The concept of structure

Anthony Giddens

Social Theory and Modern Sociology (Polity Press, Oxford, 1986)

Interpreting agency within the context of its duration helps link the notion of action to those concepts—that is, structure, institutions and so on—which have been so important to objectivist social scientists. To see how these connections might be made, we have however to consider afresh the concept of structure. Among English-speaking social scientists, the concept of structure has ordinarily been a received notion. In contrast, for example, to the concept of function, the idea of structure has received remarkably little discussion. Why should this be so? The reason is probably that most English-speaking social scientists have a clear idea of how the concept of structure should be understood. When they talk of structure, or of 'the structural properties of institutions', they have in mind a sort of visual analogy. They see the structural properties of institutions as like the girders of a building, or the anatomy of a body. Structure consists of the patterns or relationships observable in a diver­sity of social contexts. Now this notion of structure needs to be examined just as closely as the idea of action.

In the traditions of structuralism and post-structuralism, the concept of structure is used in a fashion quite divergent from that characteristic of Anglo-Saxon social science and philosophy. The easiest way to indicate this is by reference to Saussure's classic discussion oft he structural qualities of language. Structural features of language do not exist as patterns situated in time and space, like patterns of social relationships; they consist of relations of absences and presences embedded in the instantiation of language, in speech or in texts.' Structure here presumes the idea of an absent totality. To understand a sentence which a speaker utters means knowing an enormous range of rules and strategies of a syntactical and semantical kind, which are not contained with the speech act, but are nevertheless necessary to either understand it or to produce it. It is such a notion of structure (as an absent totality) which I hold to be important as a concept for the social sciences as a whole and basic to the notion of duality of structure. The problem with conceptualizing structure as a set of relations of 'presences', is that structure then appears as a constraint which is 'external' to action.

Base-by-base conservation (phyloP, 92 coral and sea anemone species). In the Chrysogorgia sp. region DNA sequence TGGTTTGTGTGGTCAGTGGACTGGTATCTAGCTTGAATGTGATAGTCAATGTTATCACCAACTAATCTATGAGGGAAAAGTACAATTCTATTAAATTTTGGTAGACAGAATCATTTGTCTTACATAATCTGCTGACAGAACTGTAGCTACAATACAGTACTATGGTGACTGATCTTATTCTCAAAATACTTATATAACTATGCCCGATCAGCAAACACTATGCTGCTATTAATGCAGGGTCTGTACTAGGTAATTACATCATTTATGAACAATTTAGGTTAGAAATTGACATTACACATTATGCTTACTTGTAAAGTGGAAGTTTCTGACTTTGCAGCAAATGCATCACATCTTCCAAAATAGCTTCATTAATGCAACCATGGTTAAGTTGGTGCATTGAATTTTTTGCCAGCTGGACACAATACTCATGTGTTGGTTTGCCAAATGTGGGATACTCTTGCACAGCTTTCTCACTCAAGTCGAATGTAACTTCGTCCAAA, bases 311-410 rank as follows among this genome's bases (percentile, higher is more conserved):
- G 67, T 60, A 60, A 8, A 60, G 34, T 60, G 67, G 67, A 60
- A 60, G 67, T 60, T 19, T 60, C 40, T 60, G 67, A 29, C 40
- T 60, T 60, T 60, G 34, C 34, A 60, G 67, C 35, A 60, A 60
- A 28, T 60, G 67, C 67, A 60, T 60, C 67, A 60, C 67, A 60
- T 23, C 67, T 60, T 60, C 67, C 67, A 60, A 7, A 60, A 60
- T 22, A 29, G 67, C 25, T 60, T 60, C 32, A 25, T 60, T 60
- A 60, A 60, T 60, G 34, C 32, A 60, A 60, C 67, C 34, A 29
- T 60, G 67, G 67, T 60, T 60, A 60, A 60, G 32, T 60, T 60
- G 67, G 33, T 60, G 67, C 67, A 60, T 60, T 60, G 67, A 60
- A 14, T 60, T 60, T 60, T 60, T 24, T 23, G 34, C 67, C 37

If we conceive of structure in this fashion, it is not surprising that action appears to be limited by structural constraints which have essentially nothing to do with it. For structures limit behaviour, although it may be that within those limits—so one would have to presume—the agent is capable of acting freely. According to the notion of the duality of structure, by contrast, struc­ture is not as such external to human action, and is not identified solely with constraint. Structure is both the medium and the outcome of the human activities which it recursively organizes. Institutions, or large-scale societies, have structural properties in virtue of the continuity of the actions of their component members. But those members of society are only able to carry out their day-to-day activities in virtue of their capability of instantiating those structural properties.

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